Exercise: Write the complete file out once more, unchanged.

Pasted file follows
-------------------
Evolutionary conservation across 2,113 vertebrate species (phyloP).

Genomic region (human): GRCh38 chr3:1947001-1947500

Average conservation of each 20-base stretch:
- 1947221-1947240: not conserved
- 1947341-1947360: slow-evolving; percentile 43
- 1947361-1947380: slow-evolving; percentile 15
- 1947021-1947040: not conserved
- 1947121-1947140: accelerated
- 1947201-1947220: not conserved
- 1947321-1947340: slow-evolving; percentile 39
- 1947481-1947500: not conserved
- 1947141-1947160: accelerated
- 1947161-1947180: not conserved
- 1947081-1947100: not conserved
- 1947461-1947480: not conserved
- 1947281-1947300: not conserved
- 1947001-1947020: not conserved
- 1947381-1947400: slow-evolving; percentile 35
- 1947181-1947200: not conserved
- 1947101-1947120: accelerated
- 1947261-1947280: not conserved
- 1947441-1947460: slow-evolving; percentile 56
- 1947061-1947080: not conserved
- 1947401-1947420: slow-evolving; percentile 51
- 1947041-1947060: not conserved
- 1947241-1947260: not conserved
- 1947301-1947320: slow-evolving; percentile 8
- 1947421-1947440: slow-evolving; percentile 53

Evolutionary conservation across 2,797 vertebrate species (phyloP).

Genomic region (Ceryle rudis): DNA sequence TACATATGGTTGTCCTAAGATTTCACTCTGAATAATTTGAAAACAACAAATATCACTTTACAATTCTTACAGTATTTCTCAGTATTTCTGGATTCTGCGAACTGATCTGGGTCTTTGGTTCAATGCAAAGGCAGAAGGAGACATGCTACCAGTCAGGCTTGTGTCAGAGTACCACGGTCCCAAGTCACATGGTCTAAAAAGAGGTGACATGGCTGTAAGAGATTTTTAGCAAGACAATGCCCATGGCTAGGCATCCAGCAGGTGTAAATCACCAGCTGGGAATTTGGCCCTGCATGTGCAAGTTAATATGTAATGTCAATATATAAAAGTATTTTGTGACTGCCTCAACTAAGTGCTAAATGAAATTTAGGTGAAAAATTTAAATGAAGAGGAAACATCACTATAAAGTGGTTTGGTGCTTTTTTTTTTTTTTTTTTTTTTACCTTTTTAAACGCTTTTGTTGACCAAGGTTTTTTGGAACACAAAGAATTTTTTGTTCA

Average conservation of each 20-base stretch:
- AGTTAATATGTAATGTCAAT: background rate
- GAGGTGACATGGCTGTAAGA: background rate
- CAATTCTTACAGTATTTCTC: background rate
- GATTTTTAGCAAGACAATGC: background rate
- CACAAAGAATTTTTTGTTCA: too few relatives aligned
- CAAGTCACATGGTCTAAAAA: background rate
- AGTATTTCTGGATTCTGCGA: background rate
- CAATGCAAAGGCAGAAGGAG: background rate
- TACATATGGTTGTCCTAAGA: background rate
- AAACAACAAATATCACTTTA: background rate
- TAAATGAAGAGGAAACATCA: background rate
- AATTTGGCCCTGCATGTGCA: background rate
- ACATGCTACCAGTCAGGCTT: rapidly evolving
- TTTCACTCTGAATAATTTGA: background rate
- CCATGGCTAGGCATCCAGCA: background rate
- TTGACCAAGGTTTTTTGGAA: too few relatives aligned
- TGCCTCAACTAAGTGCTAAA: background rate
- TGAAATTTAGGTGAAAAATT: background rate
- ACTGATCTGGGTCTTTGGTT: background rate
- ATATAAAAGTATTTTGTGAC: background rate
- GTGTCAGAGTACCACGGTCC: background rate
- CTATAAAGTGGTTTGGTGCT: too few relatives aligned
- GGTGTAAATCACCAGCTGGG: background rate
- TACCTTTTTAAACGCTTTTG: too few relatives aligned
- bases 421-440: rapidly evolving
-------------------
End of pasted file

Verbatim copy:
Evolutionary conservation across 2,113 vertebrate species (phyloP).

Genomic region (human): GRCh38 chr3:1947001-1947500

Average conservation of each 20-base stretch:
- 1947221-1947240: not conserved
- 1947341-1947360: slow-evolving; percentile 43
- 1947361-1947380: slow-evolving; percentile 15
- 1947021-1947040: not conserved
- 1947121-1947140: accelerated
- 1947201-1947220: not conserved
- 1947321-1947340: slow-evolving; percentile 39
- 1947481-1947500: not conserved
- 1947141-1947160: accelerated
- 1947161-1947180: not conserved
- 1947081-1947100: not conserved
- 1947461-1947480: not conserved
- 1947281-1947300: not conserved
- 1947001-1947020: not conserved
- 1947381-1947400: slow-evolving; percentile 35
- 1947181-1947200: not conserved
- 1947101-1947120: accelerated
- 1947261-1947280: not conserved
- 1947441-1947460: slow-evolving; percentile 56
- 1947061-1947080: not conserved
- 1947401-1947420: slow-evolving; percentile 51
- 1947041-1947060: not conserved
- 1947241-1947260: not conserved
- 1947301-1947320: slow-evolving; percentile 8
- 1947421-1947440: slow-evolving; percentile 53

Evolutionary conservation across 2,797 vertebrate species (phyloP).

Genomic region (Ceryle rudis): DNA sequence TACATATGGTTGTCCTAAGATTTCACTCTGAATAATTTGAAAACAACAAATATCACTTTACAATTCTTACAGTATTTCTCAGTATTTCTGGATTCTGCGAACTGATCTGGGTCTTTGGTTCAATGCAAAGGCAGAAGGAGACATGCTACCAGTCAGGCTTGTGTCAGAGTACCACGGTCCCAAGTCACATGGTCTAAAAAGAGGTGACATGGCTGTAAGAGATTTTTAGCAAGACAATGCCCATGGCTAGGCATCCAGCAGGTGTAAATCACCAGCTGGGAATTTGGCCCTGCATGTGCAAGTTAATATGTAATGTCAATATATAAAAGTATTTTGTGACTGCCTCAACTAAGTGCTAAATGAAATTTAGGTGAAAAATTTAAATGAAGAGGAAACATCACTATAAAGTGGTTTGGTGCTTTTTTTTTTTTTTTTTTTTTTACCTTTTTAAACGCTTTTGTTGACCAAGGTTTTTTGGAACACAAAGAATTTTTTGTTCA

Average conservation of each 20-base stretch:
- AGTTAATATGTAATGTCAAT: background rate
- GAGGTGACATGGCTGTAAGA: background rate
- CAATTCTTACAGTATTTCTC: background rate
- GATTTTTAGCAAGACAATGC: background rate
- CACAAAGAATTTTTTGTTCA: too few relatives aligned
- CAAGTCACATGGTCTAAAAA: background rate
- AGTATTTCTGGATTCTGCGA: background rate
- CAATGCAAAGGCAGAAGGAG: background rate
- TACATATGGTTGTCCTAAGA: background rate
- AAACAACAAATATCACTTTA: background rate
- TAAATGAAGAGGAAACATCA: background rate
- AATTTGGCCCTGCATGTGCA: background rate
- ACATGCTACCAGTCAGGCTT: rapidly evolving
- TTTCACTCTGAATAATTTGA: background rate
- CCATGGCTAGGCATCCAGCA: background rate
- TTGACCAAGGTTTTTTGGAA: too few relatives aligned
- TGCCTCAACTAAGTGCTAAA: background rate
- TGAAATTTAGGTGAAAAATT: background rate
- ACTGATCTGGGTCTTTGGTT: background rate
- ATATAAAAGTATTTTGTGAC: background rate
- GTGTCAGAGTACCACGGTCC: background rate
- CTATAAAGTGGTTTGGTGCT: too few relatives aligned
- GGTGTAAATCACCAGCTGGG: background rate
- TACCTTTTTAAACGCTTTTG: too few relatives aligned
- bases 421-440: rapidly evolving